Saturday, 27 April 2013

Truman Capote- Breakfast at Tiffany's

Breakfast at Tiffany's
Penguin Modern Classics
Truman Capote

“You call yourself a free spirit, a "wild thing," and you're terrified somebody's gonna stick you in a cage. Well baby, you're already in that cage. You built it yourself. And it's not bounded in the west by Tulip, Texas, or in the east by Somali-land. It's wherever you go. Because no matter where you run, you just end up running into yourself.” 

I had high hopes for my first venture in to the writings of legendary American author Truman Capote, but even then I wasn't expecting to be so thoroughly entranced by the style, charm and poignancy of the novella Breakfast at Tiffany's. I began the book without any real knowledge of the story or the author. I haven't seen the incredibly iconic 1961 cinematic adaptation starring Audrey Hepburn, I haven't read anything else by Capote, and I haven't seen the Oscar-nominated 2005 Capote biographical film. I did, however, have certain expectations regarding the style of prose, characters and locale, generally based around my impression of American literature of the mid-twentieth century- but also partially from the intensely memorable and stylish black and white images of Audrey Hepburn from the film.

At barely more than one hundred pages long, Breakfast at Tiffany's felt disappointingly short as I finished it, but that was merely a testament to its quality. Capote declines to give his narrator a real name and portrays him as a struggling writer, living in a modest brownstone apartment in Manhattan, It's also hinted that he's gay (which, if I may digress, allows the events of the novella to carry on in the manner that they do, in contrast to the plot of the Hollywood adaptation that I just read) , a series of attributes that resemble Capote's own. It's a simple touch, but served to enhance the realism of these characters in my mind.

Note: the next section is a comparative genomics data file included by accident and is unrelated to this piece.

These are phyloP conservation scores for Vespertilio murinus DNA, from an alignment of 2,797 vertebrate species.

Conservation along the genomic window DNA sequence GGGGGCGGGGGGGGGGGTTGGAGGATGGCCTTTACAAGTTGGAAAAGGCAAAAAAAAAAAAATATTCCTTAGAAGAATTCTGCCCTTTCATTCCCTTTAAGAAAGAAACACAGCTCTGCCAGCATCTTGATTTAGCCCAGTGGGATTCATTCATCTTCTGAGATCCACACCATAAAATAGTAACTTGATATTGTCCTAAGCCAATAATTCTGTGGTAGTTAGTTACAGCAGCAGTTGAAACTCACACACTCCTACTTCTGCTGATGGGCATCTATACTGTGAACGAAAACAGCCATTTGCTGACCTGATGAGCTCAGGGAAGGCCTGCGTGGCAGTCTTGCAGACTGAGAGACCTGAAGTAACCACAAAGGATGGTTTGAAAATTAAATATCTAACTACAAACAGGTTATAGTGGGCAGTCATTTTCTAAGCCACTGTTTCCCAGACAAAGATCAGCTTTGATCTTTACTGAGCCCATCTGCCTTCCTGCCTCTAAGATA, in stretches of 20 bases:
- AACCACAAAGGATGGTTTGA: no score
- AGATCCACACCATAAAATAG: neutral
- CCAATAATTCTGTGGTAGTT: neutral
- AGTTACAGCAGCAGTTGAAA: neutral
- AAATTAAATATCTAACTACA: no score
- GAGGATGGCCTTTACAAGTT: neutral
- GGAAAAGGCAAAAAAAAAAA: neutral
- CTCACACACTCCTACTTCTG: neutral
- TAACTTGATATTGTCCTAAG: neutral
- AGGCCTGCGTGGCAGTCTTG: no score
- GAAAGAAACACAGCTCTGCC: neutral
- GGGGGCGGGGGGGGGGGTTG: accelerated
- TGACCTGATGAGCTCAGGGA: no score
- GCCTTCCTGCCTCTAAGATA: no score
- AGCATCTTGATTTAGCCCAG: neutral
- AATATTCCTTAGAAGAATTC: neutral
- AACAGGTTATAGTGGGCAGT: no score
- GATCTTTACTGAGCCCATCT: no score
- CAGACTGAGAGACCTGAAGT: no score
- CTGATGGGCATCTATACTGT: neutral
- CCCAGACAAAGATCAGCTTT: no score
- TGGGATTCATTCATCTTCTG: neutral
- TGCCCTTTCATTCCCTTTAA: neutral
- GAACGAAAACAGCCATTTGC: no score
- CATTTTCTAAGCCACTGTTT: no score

Truman Capote
It's through his habitation that the narrator encounters the inimitable Holly Golightly, who shares an apartment in his building. At first he knows only of her reputation, as a New York society girl of immense beauty and popularity, but their first encounter leads to a deep friendship and understanding. It's important that our narrator, or 'Fred' as Holly calls him, doesn't fall in love with her, but is so drawn in by her magnetic, feline personality that he pursues her attention and becomes her confidant. It's through these one hundred pages of Holly's trials and tribulations that I fell in love with the character, as Capote sets his characters against a tumultuous backdrop of events caused by Holly's uncontrollable spirit leading to the eventual bittersweet conclusion.

The strength of characterisation and dialogue was so strong throughout the story that it felt to me like an autobiographical look into a brief, real section of the lives of real people. That might sound obvious and a goal of any good story, but it's not something I ever experience with such purity as I did with Breakfast at Tiffany's. Upon finishing the book I couldn't resist reading the plot of the film, and even though I'll have to see it at some point (and I'll probably enjoy it), I don't like the sound of it.

I'm a huge fan of mid-twentieth century American literature, and reading this novel was one of those reading experiences that shall stick with me forever. It's a case of both tons of style and some serious substance as Capote delicately carves a masterpiece with each word he writes. He's clearly too unique to be so easily compared to some of my current favourites (though I'm going to do it anyway) such as Bukowski, Vonnegut or Auster, but his sense of place and relevance in the pantheon of fiction in general is set in concrete for this blogger. I'll be grabbing anything and everything by Capote I see from now on.